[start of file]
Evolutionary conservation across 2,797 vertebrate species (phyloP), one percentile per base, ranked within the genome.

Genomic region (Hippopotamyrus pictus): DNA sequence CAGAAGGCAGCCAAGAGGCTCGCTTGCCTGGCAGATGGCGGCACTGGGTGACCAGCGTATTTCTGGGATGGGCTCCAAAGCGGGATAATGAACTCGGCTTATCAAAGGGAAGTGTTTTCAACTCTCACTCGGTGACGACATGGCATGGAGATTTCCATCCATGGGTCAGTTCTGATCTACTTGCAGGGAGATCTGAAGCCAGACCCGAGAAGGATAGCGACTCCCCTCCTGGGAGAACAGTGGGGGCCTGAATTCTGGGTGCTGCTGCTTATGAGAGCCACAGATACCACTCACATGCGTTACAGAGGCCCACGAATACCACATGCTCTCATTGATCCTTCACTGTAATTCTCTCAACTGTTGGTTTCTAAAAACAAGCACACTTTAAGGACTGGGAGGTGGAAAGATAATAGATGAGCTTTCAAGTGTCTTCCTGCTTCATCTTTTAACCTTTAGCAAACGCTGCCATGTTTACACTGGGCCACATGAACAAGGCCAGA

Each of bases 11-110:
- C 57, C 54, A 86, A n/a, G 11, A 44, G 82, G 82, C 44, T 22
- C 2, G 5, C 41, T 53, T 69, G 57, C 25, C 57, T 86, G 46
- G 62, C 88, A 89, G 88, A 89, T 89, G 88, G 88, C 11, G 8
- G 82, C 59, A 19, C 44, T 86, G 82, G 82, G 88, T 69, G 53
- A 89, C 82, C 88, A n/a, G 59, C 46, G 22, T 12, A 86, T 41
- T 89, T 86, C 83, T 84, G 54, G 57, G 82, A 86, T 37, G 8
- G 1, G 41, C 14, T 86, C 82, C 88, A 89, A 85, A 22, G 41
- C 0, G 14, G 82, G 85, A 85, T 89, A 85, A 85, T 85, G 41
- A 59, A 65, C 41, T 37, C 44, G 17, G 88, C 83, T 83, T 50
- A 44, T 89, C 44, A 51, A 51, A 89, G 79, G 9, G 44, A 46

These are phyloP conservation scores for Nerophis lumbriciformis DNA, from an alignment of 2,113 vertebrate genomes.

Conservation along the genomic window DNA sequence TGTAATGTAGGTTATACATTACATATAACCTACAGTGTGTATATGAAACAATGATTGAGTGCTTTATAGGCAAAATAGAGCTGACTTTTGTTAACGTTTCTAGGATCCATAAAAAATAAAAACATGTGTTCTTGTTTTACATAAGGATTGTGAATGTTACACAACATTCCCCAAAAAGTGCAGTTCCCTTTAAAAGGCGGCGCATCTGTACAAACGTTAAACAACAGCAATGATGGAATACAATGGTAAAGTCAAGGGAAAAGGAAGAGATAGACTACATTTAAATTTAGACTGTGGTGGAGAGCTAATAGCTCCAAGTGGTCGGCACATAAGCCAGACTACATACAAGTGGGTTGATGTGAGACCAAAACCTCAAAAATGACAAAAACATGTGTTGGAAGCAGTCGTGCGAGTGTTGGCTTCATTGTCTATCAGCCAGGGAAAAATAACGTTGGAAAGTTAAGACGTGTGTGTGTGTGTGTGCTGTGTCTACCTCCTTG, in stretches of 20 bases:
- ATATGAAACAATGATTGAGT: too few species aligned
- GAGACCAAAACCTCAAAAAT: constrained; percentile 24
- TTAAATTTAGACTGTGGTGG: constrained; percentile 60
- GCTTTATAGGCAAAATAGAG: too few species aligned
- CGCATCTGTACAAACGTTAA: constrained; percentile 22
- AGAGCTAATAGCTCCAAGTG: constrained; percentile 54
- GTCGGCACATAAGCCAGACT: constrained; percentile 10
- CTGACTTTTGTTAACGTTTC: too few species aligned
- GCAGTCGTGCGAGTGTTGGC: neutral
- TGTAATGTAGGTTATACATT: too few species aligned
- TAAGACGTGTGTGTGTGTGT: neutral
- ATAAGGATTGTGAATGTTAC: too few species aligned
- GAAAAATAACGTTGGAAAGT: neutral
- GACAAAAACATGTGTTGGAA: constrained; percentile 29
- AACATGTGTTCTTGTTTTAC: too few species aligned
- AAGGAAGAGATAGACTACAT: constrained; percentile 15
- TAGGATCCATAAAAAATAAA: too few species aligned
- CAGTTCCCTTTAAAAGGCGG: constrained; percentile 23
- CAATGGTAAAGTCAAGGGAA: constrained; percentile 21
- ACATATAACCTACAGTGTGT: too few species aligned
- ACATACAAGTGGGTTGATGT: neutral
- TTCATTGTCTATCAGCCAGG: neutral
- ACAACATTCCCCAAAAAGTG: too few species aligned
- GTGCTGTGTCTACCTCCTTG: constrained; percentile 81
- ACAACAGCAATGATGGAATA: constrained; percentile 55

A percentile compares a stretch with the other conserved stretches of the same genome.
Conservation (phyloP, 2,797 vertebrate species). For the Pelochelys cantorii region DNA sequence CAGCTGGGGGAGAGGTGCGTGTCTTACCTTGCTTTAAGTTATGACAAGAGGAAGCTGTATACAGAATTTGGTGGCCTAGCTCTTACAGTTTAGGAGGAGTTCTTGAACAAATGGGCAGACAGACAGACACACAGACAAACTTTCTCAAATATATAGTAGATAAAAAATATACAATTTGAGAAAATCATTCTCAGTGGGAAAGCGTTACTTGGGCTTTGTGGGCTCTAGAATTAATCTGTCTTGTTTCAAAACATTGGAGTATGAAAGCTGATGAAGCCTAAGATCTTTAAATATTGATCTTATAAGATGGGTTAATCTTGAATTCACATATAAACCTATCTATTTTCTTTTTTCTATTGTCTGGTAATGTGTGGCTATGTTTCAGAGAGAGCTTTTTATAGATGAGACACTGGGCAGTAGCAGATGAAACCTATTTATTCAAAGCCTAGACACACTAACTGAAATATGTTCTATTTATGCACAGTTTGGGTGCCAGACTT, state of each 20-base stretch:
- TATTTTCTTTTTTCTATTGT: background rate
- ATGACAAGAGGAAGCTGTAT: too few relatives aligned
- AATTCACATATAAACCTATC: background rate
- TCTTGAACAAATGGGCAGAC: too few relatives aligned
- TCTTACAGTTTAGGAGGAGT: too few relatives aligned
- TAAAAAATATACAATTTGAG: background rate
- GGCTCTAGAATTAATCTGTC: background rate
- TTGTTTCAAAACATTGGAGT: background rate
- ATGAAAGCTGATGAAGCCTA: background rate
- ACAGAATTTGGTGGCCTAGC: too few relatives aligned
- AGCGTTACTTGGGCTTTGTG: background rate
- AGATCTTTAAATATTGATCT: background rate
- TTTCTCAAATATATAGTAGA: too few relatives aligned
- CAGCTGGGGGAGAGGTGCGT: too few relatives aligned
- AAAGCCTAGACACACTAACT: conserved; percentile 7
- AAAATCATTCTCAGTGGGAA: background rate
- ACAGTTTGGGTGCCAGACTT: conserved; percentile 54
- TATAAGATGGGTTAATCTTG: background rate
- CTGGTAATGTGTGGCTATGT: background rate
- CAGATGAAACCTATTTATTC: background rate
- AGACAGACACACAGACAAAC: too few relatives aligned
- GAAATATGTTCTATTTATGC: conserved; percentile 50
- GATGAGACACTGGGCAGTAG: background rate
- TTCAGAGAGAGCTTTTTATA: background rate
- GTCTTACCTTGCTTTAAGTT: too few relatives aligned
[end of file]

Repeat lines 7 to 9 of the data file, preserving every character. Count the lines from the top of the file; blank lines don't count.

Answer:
- G 82, C 59, A 19, C 44, T 86, G 82, G 82, G 88, T 69, G 53
- A 89, C 82, C 88, A n/a, G 59, C 46, G 22, T 12, A 86, T 41
- T 89, T 86, C 83, T 84, G 54, G 57, G 82, A 86, T 37, G 8